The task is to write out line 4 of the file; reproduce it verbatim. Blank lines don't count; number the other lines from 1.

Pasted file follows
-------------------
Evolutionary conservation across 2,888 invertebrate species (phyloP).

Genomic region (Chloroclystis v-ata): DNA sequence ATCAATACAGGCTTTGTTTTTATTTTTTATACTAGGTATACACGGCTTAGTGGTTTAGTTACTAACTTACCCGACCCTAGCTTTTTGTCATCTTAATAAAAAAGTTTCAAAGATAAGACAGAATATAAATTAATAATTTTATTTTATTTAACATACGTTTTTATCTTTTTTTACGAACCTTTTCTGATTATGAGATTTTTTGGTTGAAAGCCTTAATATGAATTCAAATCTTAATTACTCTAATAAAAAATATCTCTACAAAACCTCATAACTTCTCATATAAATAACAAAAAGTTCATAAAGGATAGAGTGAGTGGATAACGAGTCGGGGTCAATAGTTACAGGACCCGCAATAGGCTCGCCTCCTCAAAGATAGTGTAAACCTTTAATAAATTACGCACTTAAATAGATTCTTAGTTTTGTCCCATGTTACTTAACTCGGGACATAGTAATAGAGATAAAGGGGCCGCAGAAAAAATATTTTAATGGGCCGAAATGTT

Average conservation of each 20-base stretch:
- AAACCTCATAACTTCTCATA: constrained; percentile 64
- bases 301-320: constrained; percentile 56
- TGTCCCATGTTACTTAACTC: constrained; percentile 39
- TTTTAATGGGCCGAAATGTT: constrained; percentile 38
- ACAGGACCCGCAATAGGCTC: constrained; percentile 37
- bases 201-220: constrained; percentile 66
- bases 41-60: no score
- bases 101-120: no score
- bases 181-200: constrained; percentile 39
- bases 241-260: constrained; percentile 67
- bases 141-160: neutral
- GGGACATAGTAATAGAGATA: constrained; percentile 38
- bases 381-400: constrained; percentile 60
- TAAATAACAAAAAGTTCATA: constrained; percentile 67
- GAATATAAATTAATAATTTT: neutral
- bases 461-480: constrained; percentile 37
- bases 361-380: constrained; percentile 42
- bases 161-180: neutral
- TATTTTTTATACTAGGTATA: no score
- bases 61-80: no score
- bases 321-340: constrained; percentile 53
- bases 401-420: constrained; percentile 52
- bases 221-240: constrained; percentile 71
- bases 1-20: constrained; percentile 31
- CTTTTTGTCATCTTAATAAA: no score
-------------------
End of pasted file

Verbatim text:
- AAACCTCATAACTTCTCATA: constrained; percentile 64